Since fleeing to India around two weeks ago, the lawmaker said he had been holding regular discussions with colleagues to set up a parallel administration in Chin state, under directions from the CRPH.
The process is complex, involving building consensus between elected representatives, political parties, ethnic armed groups, civil society bodies and civil disobedience movement leaders, the two lawmakers and the politician said.
The CRPH is also keen on opening communications with India, where at least 1,800 people from Myanmar are already sheltering. It will seek New Delhi’s blessings for the parallel government it is attempting to form, the politician said.
“We can’t rely on China, Thailand and other neighbouring countries,” he said. “The only country where refugees are being welcomed is India”.
India’s External Affairs Ministry did not immediately respond to questions from Reuters.
This week, NLD lawmakers from Myanmar’s northern Sagaing region held an online conference call, but only 26 out of 49 representatives dialled in, according to the second MP who attended the meeting from India.
“We don’t know where the rest are,” the federal lawmaker said. Two party officials were now trying to track down their missing colleagues.
Some of the fiercest resistance to the junta has come from Sagaing. In the last two months, around 2,000 families involved in the civil disobedience movement in one part of the region have been given financial assistance of around 17 million Kyat ($12,143), the lawmaker from Sagaing said.
The presence and activities of escapee Myanmar lawmakers could pose a diplomatic quandary to India, particularly given New Delhi’s close ties with the Myanmar military rulers.
But India’s position on the Myanmar crisis itself appears to have somewhat shifted in recent weeks. This has also been acknowledged by some CRPH representatives.
At an United Nations Security Council (UNSC) meeting on April 10, Indian diplomat K. Nagaraj Naidu said New Delhi is pushing for a return to democracy in Myanmar. “The first, and most immediate step, in this regard is the release of detained leaders,” Naidu said.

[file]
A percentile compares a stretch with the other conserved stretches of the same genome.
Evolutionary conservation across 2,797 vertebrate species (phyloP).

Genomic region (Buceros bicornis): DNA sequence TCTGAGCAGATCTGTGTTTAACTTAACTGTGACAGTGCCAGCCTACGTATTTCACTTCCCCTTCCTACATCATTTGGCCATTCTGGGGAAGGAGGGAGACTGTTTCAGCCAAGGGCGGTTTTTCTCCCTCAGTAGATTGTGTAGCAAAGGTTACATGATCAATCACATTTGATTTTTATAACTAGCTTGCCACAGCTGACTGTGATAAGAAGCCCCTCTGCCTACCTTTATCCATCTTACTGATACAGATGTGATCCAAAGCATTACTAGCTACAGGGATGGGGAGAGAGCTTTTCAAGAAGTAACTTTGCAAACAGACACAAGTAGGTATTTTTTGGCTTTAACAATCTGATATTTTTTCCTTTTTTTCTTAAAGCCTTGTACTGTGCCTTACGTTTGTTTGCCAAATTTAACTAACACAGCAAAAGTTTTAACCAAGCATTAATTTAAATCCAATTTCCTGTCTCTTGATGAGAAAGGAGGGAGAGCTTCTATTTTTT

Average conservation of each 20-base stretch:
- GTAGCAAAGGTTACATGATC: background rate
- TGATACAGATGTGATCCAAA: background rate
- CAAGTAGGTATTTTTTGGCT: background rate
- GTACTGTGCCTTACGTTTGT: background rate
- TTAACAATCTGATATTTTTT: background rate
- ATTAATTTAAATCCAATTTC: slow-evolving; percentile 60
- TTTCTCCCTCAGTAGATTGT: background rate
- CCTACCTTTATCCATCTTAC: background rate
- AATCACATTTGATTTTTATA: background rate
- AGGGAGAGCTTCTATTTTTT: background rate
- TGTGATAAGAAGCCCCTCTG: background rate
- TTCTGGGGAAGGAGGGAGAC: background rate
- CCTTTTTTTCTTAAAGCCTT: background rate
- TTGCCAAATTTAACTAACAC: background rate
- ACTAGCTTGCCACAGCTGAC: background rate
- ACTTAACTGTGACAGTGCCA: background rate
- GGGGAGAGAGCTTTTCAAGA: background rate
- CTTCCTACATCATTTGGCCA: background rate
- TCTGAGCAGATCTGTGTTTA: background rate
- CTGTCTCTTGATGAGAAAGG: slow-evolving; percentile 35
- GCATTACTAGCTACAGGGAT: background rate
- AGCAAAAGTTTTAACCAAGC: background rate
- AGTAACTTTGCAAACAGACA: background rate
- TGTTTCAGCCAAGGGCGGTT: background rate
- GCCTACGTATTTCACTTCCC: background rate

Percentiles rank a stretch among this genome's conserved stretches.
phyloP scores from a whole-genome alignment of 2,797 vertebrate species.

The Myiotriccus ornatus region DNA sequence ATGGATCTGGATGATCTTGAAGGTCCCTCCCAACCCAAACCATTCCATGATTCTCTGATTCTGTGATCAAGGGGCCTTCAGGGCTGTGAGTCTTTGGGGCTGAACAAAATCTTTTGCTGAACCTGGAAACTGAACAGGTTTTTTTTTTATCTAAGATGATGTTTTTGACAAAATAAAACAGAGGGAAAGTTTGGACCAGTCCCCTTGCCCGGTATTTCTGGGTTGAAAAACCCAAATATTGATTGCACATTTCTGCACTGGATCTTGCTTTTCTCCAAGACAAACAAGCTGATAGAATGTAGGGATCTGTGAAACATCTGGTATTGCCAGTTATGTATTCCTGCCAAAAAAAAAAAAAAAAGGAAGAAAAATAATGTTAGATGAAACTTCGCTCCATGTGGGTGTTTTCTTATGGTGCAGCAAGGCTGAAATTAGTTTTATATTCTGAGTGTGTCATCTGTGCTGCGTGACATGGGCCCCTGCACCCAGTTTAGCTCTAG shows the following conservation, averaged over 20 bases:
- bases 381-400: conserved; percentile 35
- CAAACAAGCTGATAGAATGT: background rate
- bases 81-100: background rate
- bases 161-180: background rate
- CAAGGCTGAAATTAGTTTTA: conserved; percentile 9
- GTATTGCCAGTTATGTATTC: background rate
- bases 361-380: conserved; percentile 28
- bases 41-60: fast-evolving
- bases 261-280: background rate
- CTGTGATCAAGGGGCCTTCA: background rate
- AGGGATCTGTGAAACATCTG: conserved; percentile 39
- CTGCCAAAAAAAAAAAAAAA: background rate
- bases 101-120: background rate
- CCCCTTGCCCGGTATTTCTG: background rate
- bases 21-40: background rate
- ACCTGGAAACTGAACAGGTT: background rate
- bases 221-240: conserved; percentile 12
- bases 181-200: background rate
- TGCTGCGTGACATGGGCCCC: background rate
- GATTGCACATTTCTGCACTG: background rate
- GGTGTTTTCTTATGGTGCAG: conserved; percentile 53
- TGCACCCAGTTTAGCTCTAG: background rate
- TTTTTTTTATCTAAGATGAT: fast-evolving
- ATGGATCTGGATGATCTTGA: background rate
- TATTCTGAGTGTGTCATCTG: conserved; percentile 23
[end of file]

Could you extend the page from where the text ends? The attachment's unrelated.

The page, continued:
However, India is concerned around internal divisions within the CRPH that could hobble its functioning, a source with knowledge of New Delhi’s thinking said.
The politician involved with the CRPH said he is hopeful that India will engage with the group.
“If democracy wins in Myanmar, it is also a win for India,” he said.
Wijeyadasa, under heavy flak over opposition to China project, says ready to face consequences
by Shamindra Ferdinando
SLPP lawmaker Dr. Wijeyadasa Rajapakshe, PC, yesterday (18) told The Island that he stood by the accusations he made in respect of the proposed Colombo Port City Economic Commission Bill.
The former Justice Minister emphasised that he had expressed concerns publicly regarding the planned project after carefully examining the proposed Bill.
“In spite of a spate of statements issued by various government spokespersons, I’m confident of the legal process scheduled to begin today (19). The entire country should be concerned over the government move made at the behest of China.”
Responding to another query, the Colombo district MP urged political parties represented in Parliament to study the Bill with an open mind. The proposed law should be examined taking into consideration the previous UNP-led government transferring control of the strategic Hambantota port to China on a 99-year-lease and China is also in control of a terminal in the Colombo port for 35 years.
The MP said that he was ready to face the consequences of his decision to take a contrary view as regards the Chinese project. Those who had been benefited by the mega China funded project would shamelessly back it, lawmaker Dr. Rajapakse maintained, recollecting how members of parliament backed the 2002 Ceasefire Agreement brokered by Norway, shielded Treasury bond thieves et al.
Those who moved the Supreme Court against the proposed Bill included the Bar Association of Sri Lanka, MP Rajapakse said. The former Minister claimed that unprecedented tax exemptions provided to the businesses coming up in the newly reclaimed land adjacent to the Galle Face Green would pose a severe threat to the national economy.
The MP said that he didn’t personally have anything against China or any other country, but strongly believed in political and economic independence of the country. Therefore, the right-thinking lawmakers couldn’t under any circumstances vote for the proposed Bill as it was, the former Minister said.
GL: Colombo Port City Bill received AG’s sanction